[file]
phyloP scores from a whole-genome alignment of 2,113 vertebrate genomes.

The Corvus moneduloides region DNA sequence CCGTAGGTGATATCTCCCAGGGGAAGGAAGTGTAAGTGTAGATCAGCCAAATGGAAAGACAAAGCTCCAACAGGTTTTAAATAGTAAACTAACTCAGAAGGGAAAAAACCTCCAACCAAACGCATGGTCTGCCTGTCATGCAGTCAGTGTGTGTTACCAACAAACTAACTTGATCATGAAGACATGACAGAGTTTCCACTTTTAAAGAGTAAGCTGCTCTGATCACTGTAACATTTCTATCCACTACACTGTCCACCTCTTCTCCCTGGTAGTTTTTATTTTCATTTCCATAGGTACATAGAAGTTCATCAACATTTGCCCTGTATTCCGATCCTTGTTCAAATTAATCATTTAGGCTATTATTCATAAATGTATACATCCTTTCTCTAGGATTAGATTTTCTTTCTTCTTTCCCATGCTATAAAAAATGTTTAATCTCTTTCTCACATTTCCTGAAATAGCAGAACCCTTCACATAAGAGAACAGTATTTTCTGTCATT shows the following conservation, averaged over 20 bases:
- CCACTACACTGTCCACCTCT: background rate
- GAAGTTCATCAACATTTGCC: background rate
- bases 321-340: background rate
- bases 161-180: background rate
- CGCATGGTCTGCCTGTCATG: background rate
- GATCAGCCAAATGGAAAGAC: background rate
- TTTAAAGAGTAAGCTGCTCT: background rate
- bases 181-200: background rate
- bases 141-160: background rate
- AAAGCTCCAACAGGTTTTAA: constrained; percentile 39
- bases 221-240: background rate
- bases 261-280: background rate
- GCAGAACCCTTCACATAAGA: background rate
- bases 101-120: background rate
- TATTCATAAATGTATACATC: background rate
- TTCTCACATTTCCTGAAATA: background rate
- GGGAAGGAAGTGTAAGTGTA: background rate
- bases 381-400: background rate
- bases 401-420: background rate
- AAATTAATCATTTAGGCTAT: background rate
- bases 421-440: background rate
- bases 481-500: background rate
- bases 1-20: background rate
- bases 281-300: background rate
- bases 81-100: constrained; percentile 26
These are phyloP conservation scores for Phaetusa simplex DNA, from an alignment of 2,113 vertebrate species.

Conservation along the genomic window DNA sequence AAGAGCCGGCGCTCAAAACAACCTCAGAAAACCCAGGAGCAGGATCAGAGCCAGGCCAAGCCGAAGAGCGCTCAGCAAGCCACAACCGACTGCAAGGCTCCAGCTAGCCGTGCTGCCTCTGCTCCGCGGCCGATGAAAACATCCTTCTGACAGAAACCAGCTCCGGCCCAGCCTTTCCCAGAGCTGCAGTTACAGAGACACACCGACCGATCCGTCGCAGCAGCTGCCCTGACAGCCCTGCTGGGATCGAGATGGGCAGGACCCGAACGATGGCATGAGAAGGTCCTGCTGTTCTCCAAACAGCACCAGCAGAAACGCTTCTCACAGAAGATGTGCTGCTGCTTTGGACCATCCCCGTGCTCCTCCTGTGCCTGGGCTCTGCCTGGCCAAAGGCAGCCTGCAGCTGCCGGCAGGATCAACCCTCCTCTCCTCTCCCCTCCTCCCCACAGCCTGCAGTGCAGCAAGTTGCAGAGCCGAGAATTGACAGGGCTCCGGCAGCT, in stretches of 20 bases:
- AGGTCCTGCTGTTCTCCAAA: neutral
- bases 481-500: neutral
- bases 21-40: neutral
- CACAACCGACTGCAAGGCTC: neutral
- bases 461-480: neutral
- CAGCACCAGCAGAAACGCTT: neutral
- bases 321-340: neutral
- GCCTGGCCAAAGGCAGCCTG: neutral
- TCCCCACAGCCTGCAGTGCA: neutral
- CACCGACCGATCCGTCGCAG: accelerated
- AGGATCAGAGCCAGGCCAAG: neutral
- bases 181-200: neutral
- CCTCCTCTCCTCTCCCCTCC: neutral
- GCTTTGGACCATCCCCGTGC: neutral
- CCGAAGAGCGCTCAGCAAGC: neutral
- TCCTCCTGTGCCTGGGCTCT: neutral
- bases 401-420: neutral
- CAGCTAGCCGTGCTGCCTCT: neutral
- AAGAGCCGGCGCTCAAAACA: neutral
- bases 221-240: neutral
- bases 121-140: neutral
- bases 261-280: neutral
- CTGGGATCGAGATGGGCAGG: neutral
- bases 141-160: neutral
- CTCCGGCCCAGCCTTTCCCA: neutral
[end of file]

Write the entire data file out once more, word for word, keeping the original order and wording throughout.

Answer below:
phyloP scores from a whole-genome alignment of 2,113 vertebrate genomes.

The Corvus moneduloides region DNA sequence CCGTAGGTGATATCTCCCAGGGGAAGGAAGTGTAAGTGTAGATCAGCCAAATGGAAAGACAAAGCTCCAACAGGTTTTAAATAGTAAACTAACTCAGAAGGGAAAAAACCTCCAACCAAACGCATGGTCTGCCTGTCATGCAGTCAGTGTGTGTTACCAACAAACTAACTTGATCATGAAGACATGACAGAGTTTCCACTTTTAAAGAGTAAGCTGCTCTGATCACTGTAACATTTCTATCCACTACACTGTCCACCTCTTCTCCCTGGTAGTTTTTATTTTCATTTCCATAGGTACATAGAAGTTCATCAACATTTGCCCTGTATTCCGATCCTTGTTCAAATTAATCATTTAGGCTATTATTCATAAATGTATACATCCTTTCTCTAGGATTAGATTTTCTTTCTTCTTTCCCATGCTATAAAAAATGTTTAATCTCTTTCTCACATTTCCTGAAATAGCAGAACCCTTCACATAAGAGAACAGTATTTTCTGTCATT shows the following conservation, averaged over 20 bases:
- CCACTACACTGTCCACCTCT: background rate
- GAAGTTCATCAACATTTGCC: background rate
- bases 321-340: background rate
- bases 161-180: background rate
- CGCATGGTCTGCCTGTCATG: background rate
- GATCAGCCAAATGGAAAGAC: background rate
- TTTAAAGAGTAAGCTGCTCT: background rate
- bases 181-200: background rate
- bases 141-160: background rate
- AAAGCTCCAACAGGTTTTAA: constrained; percentile 39
- bases 221-240: background rate
- bases 261-280: background rate
- GCAGAACCCTTCACATAAGA: background rate
- bases 101-120: background rate
- TATTCATAAATGTATACATC: background rate
- TTCTCACATTTCCTGAAATA: background rate
- GGGAAGGAAGTGTAAGTGTA: background rate
- bases 381-400: background rate
- bases 401-420: background rate
- AAATTAATCATTTAGGCTAT: background rate
- bases 421-440: background rate
- bases 481-500: background rate
- bases 1-20: background rate
- bases 281-300: background rate
- bases 81-100: constrained; percentile 26
These are phyloP conservation scores for Phaetusa simplex DNA, from an alignment of 2,113 vertebrate species.

Conservation along the genomic window DNA sequence AAGAGCCGGCGCTCAAAACAACCTCAGAAAACCCAGGAGCAGGATCAGAGCCAGGCCAAGCCGAAGAGCGCTCAGCAAGCCACAACCGACTGCAAGGCTCCAGCTAGCCGTGCTGCCTCTGCTCCGCGGCCGATGAAAACATCCTTCTGACAGAAACCAGCTCCGGCCCAGCCTTTCCCAGAGCTGCAGTTACAGAGACACACCGACCGATCCGTCGCAGCAGCTGCCCTGACAGCCCTGCTGGGATCGAGATGGGCAGGACCCGAACGATGGCATGAGAAGGTCCTGCTGTTCTCCAAACAGCACCAGCAGAAACGCTTCTCACAGAAGATGTGCTGCTGCTTTGGACCATCCCCGTGCTCCTCCTGTGCCTGGGCTCTGCCTGGCCAAAGGCAGCCTGCAGCTGCCGGCAGGATCAACCCTCCTCTCCTCTCCCCTCCTCCCCACAGCCTGCAGTGCAGCAAGTTGCAGAGCCGAGAATTGACAGGGCTCCGGCAGCT, in stretches of 20 bases:
- AGGTCCTGCTGTTCTCCAAA: neutral
- bases 481-500: neutral
- bases 21-40: neutral
- CACAACCGACTGCAAGGCTC: neutral
- bases 461-480: neutral
- CAGCACCAGCAGAAACGCTT: neutral
- bases 321-340: neutral
- GCCTGGCCAAAGGCAGCCTG: neutral
- TCCCCACAGCCTGCAGTGCA: neutral
- CACCGACCGATCCGTCGCAG: accelerated
- AGGATCAGAGCCAGGCCAAG: neutral
- bases 181-200: neutral
- CCTCCTCTCCTCTCCCCTCC: neutral
- GCTTTGGACCATCCCCGTGC: neutral
- CCGAAGAGCGCTCAGCAAGC: neutral
- TCCTCCTGTGCCTGGGCTCT: neutral
- bases 401-420: neutral
- CAGCTAGCCGTGCTGCCTCT: neutral
- AAGAGCCGGCGCTCAAAACA: neutral
- bases 221-240: neutral
- bases 121-140: neutral
- bases 261-280: neutral
- CTGGGATCGAGATGGGCAGG: neutral
- bases 141-160: neutral
- CTCCGGCCCAGCCTTTCCCA: neutral